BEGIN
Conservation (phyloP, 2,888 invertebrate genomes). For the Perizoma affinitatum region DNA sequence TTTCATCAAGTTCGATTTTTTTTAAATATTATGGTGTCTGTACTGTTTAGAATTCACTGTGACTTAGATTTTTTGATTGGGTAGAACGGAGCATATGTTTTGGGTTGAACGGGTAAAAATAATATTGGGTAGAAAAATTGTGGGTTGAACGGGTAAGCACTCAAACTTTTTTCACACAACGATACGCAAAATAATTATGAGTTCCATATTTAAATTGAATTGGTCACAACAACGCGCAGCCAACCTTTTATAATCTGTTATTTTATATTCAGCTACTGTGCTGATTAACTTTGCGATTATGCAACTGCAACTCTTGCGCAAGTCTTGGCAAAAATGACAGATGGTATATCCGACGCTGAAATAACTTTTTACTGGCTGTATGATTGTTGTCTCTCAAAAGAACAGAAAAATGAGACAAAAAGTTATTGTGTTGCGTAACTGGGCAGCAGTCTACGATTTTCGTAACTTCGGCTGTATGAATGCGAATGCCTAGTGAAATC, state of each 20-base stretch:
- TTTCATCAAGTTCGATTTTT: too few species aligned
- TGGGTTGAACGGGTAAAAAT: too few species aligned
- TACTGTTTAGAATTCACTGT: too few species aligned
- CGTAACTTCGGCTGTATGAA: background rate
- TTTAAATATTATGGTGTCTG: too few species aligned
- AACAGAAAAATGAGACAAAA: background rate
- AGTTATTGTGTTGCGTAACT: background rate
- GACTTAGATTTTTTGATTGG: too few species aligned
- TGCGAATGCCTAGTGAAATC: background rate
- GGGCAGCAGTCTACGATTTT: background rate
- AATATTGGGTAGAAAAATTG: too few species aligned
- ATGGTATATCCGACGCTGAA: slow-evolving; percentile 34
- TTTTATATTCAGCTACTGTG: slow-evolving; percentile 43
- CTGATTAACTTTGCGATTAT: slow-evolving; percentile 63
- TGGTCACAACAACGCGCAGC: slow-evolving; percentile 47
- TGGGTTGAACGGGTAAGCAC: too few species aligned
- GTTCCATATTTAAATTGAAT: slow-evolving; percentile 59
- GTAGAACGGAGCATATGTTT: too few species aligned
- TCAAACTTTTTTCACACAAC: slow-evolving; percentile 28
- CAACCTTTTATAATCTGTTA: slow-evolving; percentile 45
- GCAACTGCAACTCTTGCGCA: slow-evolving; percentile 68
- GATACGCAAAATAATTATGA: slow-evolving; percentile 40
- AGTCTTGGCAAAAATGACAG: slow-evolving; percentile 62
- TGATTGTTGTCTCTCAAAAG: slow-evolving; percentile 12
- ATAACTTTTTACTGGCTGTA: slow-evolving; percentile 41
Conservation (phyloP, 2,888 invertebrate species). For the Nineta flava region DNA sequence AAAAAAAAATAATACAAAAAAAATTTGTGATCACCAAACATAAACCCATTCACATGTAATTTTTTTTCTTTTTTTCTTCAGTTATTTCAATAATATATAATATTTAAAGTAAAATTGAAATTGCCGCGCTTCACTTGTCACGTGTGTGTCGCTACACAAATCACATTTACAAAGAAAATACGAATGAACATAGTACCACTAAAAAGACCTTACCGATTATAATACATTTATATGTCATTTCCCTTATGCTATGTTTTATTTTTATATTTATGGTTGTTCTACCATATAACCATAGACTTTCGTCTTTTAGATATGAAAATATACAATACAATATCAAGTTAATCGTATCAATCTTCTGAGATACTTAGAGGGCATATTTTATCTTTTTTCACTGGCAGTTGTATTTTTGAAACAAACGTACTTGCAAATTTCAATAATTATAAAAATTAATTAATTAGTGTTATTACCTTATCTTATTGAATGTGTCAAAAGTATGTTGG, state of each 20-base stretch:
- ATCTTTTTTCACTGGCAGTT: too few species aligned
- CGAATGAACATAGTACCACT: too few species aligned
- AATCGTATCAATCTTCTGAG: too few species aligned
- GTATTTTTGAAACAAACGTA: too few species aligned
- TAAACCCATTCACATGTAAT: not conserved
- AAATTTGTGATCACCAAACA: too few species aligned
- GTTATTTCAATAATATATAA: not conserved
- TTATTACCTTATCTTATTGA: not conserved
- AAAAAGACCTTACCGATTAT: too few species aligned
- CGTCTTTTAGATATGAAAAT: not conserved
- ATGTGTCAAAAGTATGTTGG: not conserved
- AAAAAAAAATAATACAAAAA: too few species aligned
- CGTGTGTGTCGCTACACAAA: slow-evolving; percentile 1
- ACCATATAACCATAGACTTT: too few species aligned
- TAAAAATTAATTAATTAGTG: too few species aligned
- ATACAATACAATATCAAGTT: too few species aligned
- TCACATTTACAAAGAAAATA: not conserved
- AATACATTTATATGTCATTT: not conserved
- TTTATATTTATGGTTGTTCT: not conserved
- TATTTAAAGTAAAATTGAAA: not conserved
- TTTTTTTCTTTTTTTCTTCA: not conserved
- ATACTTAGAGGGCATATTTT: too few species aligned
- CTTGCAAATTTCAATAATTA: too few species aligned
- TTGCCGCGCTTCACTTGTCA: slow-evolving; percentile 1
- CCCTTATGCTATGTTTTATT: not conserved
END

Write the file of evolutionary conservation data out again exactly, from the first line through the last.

Conservation (phyloP, 2,888 invertebrate genomes). For the Perizoma affinitatum region DNA sequence TTTCATCAAGTTCGATTTTTTTTAAATATTATGGTGTCTGTACTGTTTAGAATTCACTGTGACTTAGATTTTTTGATTGGGTAGAACGGAGCATATGTTTTGGGTTGAACGGGTAAAAATAATATTGGGTAGAAAAATTGTGGGTTGAACGGGTAAGCACTCAAACTTTTTTCACACAACGATACGCAAAATAATTATGAGTTCCATATTTAAATTGAATTGGTCACAACAACGCGCAGCCAACCTTTTATAATCTGTTATTTTATATTCAGCTACTGTGCTGATTAACTTTGCGATTATGCAACTGCAACTCTTGCGCAAGTCTTGGCAAAAATGACAGATGGTATATCCGACGCTGAAATAACTTTTTACTGGCTGTATGATTGTTGTCTCTCAAAAGAACAGAAAAATGAGACAAAAAGTTATTGTGTTGCGTAACTGGGCAGCAGTCTACGATTTTCGTAACTTCGGCTGTATGAATGCGAATGCCTAGTGAAATC, state of each 20-base stretch:
- TTTCATCAAGTTCGATTTTT: too few species aligned
- TGGGTTGAACGGGTAAAAAT: too few species aligned
- TACTGTTTAGAATTCACTGT: too few species aligned
- CGTAACTTCGGCTGTATGAA: background rate
- TTTAAATATTATGGTGTCTG: too few species aligned
- AACAGAAAAATGAGACAAAA: background rate
- AGTTATTGTGTTGCGTAACT: background rate
- GACTTAGATTTTTTGATTGG: too few species aligned
- TGCGAATGCCTAGTGAAATC: background rate
- GGGCAGCAGTCTACGATTTT: background rate
- AATATTGGGTAGAAAAATTG: too few species aligned
- ATGGTATATCCGACGCTGAA: slow-evolving; percentile 34
- TTTTATATTCAGCTACTGTG: slow-evolving; percentile 43
- CTGATTAACTTTGCGATTAT: slow-evolving; percentile 63
- TGGTCACAACAACGCGCAGC: slow-evolving; percentile 47
- TGGGTTGAACGGGTAAGCAC: too few species aligned
- GTTCCATATTTAAATTGAAT: slow-evolving; percentile 59
- GTAGAACGGAGCATATGTTT: too few species aligned
- TCAAACTTTTTTCACACAAC: slow-evolving; percentile 28
- CAACCTTTTATAATCTGTTA: slow-evolving; percentile 45
- GCAACTGCAACTCTTGCGCA: slow-evolving; percentile 68
- GATACGCAAAATAATTATGA: slow-evolving; percentile 40
- AGTCTTGGCAAAAATGACAG: slow-evolving; percentile 62
- TGATTGTTGTCTCTCAAAAG: slow-evolving; percentile 12
- ATAACTTTTTACTGGCTGTA: slow-evolving; percentile 41
Conservation (phyloP, 2,888 invertebrate species). For the Nineta flava region DNA sequence AAAAAAAAATAATACAAAAAAAATTTGTGATCACCAAACATAAACCCATTCACATGTAATTTTTTTTCTTTTTTTCTTCAGTTATTTCAATAATATATAATATTTAAAGTAAAATTGAAATTGCCGCGCTTCACTTGTCACGTGTGTGTCGCTACACAAATCACATTTACAAAGAAAATACGAATGAACATAGTACCACTAAAAAGACCTTACCGATTATAATACATTTATATGTCATTTCCCTTATGCTATGTTTTATTTTTATATTTATGGTTGTTCTACCATATAACCATAGACTTTCGTCTTTTAGATATGAAAATATACAATACAATATCAAGTTAATCGTATCAATCTTCTGAGATACTTAGAGGGCATATTTTATCTTTTTTCACTGGCAGTTGTATTTTTGAAACAAACGTACTTGCAAATTTCAATAATTATAAAAATTAATTAATTAGTGTTATTACCTTATCTTATTGAATGTGTCAAAAGTATGTTGG, state of each 20-base stretch:
- ATCTTTTTTCACTGGCAGTT: too few species aligned
- CGAATGAACATAGTACCACT: too few species aligned
- AATCGTATCAATCTTCTGAG: too few species aligned
- GTATTTTTGAAACAAACGTA: too few species aligned
- TAAACCCATTCACATGTAAT: not conserved
- AAATTTGTGATCACCAAACA: too few species aligned
- GTTATTTCAATAATATATAA: not conserved
- TTATTACCTTATCTTATTGA: not conserved
- AAAAAGACCTTACCGATTAT: too few species aligned
- CGTCTTTTAGATATGAAAAT: not conserved
- ATGTGTCAAAAGTATGTTGG: not conserved
- AAAAAAAAATAATACAAAAA: too few species aligned
- CGTGTGTGTCGCTACACAAA: slow-evolving; percentile 1
- ACCATATAACCATAGACTTT: too few species aligned
- TAAAAATTAATTAATTAGTG: too few species aligned
- ATACAATACAATATCAAGTT: too few species aligned
- TCACATTTACAAAGAAAATA: not conserved
- AATACATTTATATGTCATTT: not conserved
- TTTATATTTATGGTTGTTCT: not conserved
- TATTTAAAGTAAAATTGAAA: not conserved
- TTTTTTTCTTTTTTTCTTCA: not conserved
- ATACTTAGAGGGCATATTTT: too few species aligned
- CTTGCAAATTTCAATAATTA: too few species aligned
- TTGCCGCGCTTCACTTGTCA: slow-evolving; percentile 1
- CCCTTATGCTATGTTTTATT: not conserved